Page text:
Lipid hypothesis-previous sidebar post

Fun Food Fact:

Homemade mayonnaise imparts valuable enzymes, particularly lipase, to anything it's added to. Adding whey enhances the enzyme content and increases shelf life.

Commercial sauces and condiments invariably contain neurotoxic additives to make them palatable--MSG, hydrolyzed vegetable protein and related substances--often deceptively labelled as "natural flavourings" or "spices."

Image copyright: hariets / 123RF Stock Photo

What is behind the concept of a Low Fat Diet?

Politically Correct Nutrition is based on the assumption that we should reduce our intake of fats, particularly saturated fats from animal sources. Fats from animal sources also contain cholesterol, presented as the twin villain of the civilized diet.

The theory--called the lipid hypothesis--that there is a direct relationship between the amount of saturated fat and cholesterol in the diet and the incidence of coronary heart disease was proposed by a researcher named Ancel Keys in the late 1950s. Numerous subsequent researchers have pointed out the flaws in his data and conclusions. Nevertheless, Keys received far more publicity than those presenting alternative views. The vegetable oil and food processing industries, the main beneficiaries of any research that could be used to demonize competing traditional foods, worked behind the scenes to promote futher research that would support the
lipid hypothesis.

The most well-known advocate of the low fat diet was Nathan Pritikin. Actually, Pritikin advocated elimination of sugar, white flour and all processed foods from the diet and recommended the use of fresh raw foods, whole grains and a strenuous exercise program, but it was the low fat aspects of his regime that received the most attention in the media. Adherents found that they lost weight and that their cholesterol levels and blood pressure declined. The success of the Pritikin diet was probably due to a number of factors having nothing to do with the reduction in dietary fat--weight loss alone, for example, will lower cholesterol, at least at first--but Pritikin soon found that the fat-free diet presented many problems, not the least of which was the fact that people had trouble staying on it. Those who possessed enough will power to remain fat-free for any length of time developed a variety of health problems including low energy, difficulty in concentration, depression, weight gain and mineral deficiencies. Pritikin may have saved himself from heart disease but his lowfat diet did not help him recover from leukemia. He died, in the prime of life, of suicide when he realized that his Spartan regime was not working. We shouldn't have to die of either heart disease or cancer--or consume a diet that makes us depressed....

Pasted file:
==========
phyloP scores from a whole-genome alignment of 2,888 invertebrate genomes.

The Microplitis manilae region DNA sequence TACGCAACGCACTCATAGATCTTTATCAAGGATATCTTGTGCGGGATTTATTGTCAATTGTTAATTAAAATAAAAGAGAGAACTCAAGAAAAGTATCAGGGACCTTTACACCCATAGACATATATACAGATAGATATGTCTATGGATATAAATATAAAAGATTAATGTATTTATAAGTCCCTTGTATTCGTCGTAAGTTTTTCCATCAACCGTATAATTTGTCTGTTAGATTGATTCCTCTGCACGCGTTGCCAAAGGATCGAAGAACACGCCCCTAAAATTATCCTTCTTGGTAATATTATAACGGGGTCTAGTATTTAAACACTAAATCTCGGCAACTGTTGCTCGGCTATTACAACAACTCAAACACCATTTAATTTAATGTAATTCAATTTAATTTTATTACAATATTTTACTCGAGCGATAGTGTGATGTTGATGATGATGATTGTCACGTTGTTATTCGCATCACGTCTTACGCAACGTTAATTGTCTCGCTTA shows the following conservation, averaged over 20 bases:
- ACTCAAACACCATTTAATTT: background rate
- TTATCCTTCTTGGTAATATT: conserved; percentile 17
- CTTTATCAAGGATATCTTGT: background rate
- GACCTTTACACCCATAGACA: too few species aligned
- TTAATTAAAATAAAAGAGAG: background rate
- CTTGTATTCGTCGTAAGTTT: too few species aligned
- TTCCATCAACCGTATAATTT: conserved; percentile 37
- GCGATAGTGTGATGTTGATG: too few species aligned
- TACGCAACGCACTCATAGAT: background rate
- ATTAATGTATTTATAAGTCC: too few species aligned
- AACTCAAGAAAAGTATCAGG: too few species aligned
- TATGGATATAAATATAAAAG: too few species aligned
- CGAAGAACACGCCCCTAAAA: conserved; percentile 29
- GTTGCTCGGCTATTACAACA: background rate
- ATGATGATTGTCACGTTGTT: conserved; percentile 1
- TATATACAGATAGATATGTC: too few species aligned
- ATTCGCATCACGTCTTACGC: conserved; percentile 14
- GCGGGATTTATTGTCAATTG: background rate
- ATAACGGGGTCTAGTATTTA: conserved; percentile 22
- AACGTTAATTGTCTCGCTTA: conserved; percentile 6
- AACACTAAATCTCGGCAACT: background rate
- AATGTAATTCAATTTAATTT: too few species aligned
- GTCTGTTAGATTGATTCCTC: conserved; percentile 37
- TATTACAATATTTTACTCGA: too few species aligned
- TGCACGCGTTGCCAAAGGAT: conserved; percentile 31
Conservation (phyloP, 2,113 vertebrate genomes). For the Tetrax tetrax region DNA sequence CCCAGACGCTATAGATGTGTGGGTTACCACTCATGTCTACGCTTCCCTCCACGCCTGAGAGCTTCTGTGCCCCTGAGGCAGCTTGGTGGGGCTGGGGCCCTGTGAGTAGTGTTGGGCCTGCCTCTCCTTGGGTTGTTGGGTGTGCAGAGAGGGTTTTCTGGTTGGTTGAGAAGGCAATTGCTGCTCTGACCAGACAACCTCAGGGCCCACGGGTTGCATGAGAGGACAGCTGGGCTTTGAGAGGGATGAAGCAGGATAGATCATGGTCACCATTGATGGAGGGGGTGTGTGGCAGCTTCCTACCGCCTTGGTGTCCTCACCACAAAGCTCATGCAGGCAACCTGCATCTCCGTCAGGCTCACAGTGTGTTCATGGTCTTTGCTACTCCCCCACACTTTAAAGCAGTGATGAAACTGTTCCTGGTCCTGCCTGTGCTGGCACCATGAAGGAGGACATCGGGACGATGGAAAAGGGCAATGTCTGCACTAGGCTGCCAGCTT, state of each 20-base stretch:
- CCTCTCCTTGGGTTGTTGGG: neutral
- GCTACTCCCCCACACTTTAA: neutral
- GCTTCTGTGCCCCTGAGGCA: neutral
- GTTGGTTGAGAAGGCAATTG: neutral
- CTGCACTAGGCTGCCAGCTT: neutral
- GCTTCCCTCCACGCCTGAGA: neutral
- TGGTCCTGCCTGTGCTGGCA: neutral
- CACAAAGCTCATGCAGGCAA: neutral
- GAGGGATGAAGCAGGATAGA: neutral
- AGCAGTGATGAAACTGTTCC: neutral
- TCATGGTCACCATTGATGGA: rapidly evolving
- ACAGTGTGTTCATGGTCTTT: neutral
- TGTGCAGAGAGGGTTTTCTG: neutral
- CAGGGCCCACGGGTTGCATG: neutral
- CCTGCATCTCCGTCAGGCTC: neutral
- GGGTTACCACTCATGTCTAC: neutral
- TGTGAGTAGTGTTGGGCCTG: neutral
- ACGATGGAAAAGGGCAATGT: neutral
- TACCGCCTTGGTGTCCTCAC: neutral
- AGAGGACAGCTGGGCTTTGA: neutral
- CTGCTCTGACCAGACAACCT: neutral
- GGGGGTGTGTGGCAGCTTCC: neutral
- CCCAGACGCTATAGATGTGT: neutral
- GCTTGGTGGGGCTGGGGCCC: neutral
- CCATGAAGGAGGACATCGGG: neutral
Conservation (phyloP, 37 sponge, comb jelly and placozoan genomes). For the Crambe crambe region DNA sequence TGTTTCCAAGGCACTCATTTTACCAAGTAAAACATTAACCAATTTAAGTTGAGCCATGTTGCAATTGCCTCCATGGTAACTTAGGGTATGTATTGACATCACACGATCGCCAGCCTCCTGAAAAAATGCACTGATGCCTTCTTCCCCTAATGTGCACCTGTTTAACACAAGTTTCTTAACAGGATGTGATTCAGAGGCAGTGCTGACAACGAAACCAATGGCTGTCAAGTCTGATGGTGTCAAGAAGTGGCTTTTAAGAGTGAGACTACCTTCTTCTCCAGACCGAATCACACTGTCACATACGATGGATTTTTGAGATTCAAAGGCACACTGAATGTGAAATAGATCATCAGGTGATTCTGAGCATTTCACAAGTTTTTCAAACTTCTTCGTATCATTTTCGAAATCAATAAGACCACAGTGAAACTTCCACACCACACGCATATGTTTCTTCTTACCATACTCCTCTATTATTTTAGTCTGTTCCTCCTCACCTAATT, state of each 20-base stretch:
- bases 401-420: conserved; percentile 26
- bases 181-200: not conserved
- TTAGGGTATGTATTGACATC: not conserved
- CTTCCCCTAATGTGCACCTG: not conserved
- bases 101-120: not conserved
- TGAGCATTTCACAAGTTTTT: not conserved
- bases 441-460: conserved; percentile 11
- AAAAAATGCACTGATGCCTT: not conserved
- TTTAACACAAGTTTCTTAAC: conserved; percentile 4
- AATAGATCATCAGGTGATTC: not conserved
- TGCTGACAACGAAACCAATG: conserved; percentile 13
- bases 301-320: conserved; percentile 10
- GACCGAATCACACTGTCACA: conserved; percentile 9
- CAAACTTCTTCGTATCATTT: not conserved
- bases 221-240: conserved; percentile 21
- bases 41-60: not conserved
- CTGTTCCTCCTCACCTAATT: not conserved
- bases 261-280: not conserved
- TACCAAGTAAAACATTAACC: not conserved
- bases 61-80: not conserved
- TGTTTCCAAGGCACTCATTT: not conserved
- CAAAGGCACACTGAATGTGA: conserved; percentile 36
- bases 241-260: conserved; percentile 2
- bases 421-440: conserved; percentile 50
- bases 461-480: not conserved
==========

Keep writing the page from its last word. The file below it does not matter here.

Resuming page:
Today the Diet Dictocrats advise us to limit fats to 25-30 percent of the caloric intake, which is about 2 1/2 ounces or 5 tablespoons per day for a diet of 2400 calories. Careful reckoning of fat intake and avoidance of animal fats, they say, is the key to perfect health.

These "experts" assure us that the lipid hypothesis is backed by incontrovertible scientific proof. Most people would be surprised to learn that there is, in fact, very little evidence to support the contention that a diet low in cholesterol and saturated fat actually reduces death from heart disease or in any way increases one's life span.


-from Nourishing Traditions by Sally Fallon, available at www.chapters.ca.